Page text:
Serving the GW Community since 1904

The GW Hatchet


The GW Hatchet

Serving the GW Community since 1904

The GW Hatchet

Sign up for our twice-weekly newsletter!

GW clarifies stance on enrollment caps

Reacting to neighbors’ fears, the University released a letter last week maintaining it is not lobbying District officials to remove campus population caps.

Foggy Bottom and West End Advisory Neighborhood Commissioner Asher Corson questioned GW’s role in lifting population caps at last week’s ANC meeting, prompting Executive Vice President and Treasurer Lou Katz to write a letter addressing the concerns.

In the letter, Katz defended the University, saying the topic of GW’s employee caps was raised and discussed at a job summit held by D.C. Mayor Vincent Gray in December. He said, however, no lobbying or discussion of the issue has taken place with members of Gray’s administration since.

“It was suggested by Commissioner Corson that as a follow-up to this forum that GW has been engaging with District officials to further this issue. This is not the case,” Katz said. “GW has done no lobbying and has had no discussions regarding this topic with members of the administration.”

Katz said the University is “not engaged in an attempt to circumvent its commitments under the 2007 Foggy Bottom Campus Plan,” referring to GW’s 20-year development plan which limits the number of students who can live and study on the Foggy Bottom Campus.

Corson cited a recent Hatchet article during the ANC meeting, which discussed the possibility of removing population caps for D.C. colleges.

Corson told University officials at the meeting he was confused by statements Knapp made in the article about GW hosting a future summit with civic and business leaders and University experts to discuss opportunities for job creation for D.C. residents.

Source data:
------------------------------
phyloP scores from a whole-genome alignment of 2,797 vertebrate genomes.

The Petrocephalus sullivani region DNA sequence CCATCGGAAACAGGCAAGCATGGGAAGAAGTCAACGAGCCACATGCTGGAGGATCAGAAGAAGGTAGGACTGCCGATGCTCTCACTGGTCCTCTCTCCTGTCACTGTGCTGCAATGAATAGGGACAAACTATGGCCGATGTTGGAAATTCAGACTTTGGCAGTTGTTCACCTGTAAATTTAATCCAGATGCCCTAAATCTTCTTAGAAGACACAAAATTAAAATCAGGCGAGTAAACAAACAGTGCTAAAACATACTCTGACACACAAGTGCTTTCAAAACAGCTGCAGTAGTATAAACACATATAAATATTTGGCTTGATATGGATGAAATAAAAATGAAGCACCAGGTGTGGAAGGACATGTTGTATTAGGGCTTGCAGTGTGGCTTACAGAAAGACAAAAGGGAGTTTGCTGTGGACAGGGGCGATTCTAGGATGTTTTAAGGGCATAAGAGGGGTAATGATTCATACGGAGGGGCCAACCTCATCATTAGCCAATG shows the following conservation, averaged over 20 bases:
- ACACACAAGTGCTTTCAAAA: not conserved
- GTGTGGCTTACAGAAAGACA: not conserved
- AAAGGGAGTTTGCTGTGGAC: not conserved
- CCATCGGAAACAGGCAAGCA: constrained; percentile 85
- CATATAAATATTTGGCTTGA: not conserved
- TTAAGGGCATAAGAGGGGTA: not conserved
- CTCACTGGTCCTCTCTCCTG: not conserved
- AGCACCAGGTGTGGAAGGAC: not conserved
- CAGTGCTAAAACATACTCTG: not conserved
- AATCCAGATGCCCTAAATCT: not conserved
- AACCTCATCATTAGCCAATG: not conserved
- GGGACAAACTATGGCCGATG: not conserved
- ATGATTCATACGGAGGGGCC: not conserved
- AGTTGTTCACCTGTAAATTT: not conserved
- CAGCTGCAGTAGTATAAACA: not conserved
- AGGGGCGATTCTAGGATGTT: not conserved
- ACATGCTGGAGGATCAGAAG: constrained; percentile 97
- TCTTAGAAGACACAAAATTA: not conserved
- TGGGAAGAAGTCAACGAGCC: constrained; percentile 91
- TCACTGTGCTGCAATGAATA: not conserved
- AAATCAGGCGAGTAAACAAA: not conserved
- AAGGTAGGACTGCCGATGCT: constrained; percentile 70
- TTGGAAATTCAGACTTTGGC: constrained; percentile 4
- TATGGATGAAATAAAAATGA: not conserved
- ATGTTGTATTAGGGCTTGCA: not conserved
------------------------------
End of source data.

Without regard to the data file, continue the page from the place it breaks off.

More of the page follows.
“As far as I can see, you guys have 12,000 spaces for faculty, of which 6,815 are full. The only cap I see you close to is the student enrollment cap, so I don’t understand how caps have anything to do with jobs… and I’m sorry I’m upset, but I am,” Corson said.

A Washington Examiner article reported in December that Gray was open to the idea of removing D.C. university student and employee population caps, but said he would need to look at the potential job growth that the abolishment of the caps could bring.

Gray told the Examiner he would also need to look at the reasons for the caps, citing tensions between neighbors of universities in the past.

A spokeswoman for Gray couldn’t be reached to comment for this story.

Ward 2 D.C. Councilmember Jack Evans said at the Foggy Bottom Association meeting Tuesday night that he spoke to Gray about the issue following the Examiner’s article, advising him that removing population caps was a bad idea.

“It sounded like the mayor was interested in lifting the cap on students. I quickly went to Vince and said, ‘Are you out of your mind?’ We worked so hard to get [caps] in place, that’s the last thing we want to do,” Evans said.

Evans added he hasn’t seen any lobbying on the issue since the summit.

University President Steven Knapp told The Hatchet in the same article Corson cited that he wasn’t aware of further discussions about the removal of population caps, and the University hasn’t engaged in any lobbying on the issue. Knapp declined to comment in that story on whether he was for or against removing the caps in the campus plan, saying instead that he thought “any discussion about the future of the caps for GW and for all other D.C. universities should take place in the context of a broader plan for the economic well-being of the District.”

In an interview after receiving Katz’s letter, Corson said he is pleased with Katz’s response, adding that the speed of the response – the day after the ANC meeting – was encouraging.

“Also, I think it’s important to have GW on the record,” Corson said about the University’s position on population caps.

Although Corson said he’s happy with the letter, he would have liked to see a response on University President Emeritus Stephen Joel Trachtenberg’s role on Mayor Vincent Gray’s transition team.

Trachtenberg was a member of Gray’s transition team, where he focused on economics and job creation. Corson said he thinks Trachtenberg’s position on the transition team correlated with the discussion of population caps at GW, as the University grew dramatically over Trachtenberg’s nearly 20-year tenure.

“I was hoping that they would make it clear that Stephen Joel Trachtenberg’s role on the transition [team] was in no way connected to the University,” Corson said.

Trachtenberg said Wednesday that in his role as a professor, he’s just an observer on the population cap issue. He added that his job serving the mayor on the transition team was to explain the alternatives, as he is neutral on the issue.

He said he had a view on the issue of caps when he was president, but that it would be “inappropriate to opine” about it now.

More to Discover
Donate to The GW Hatchet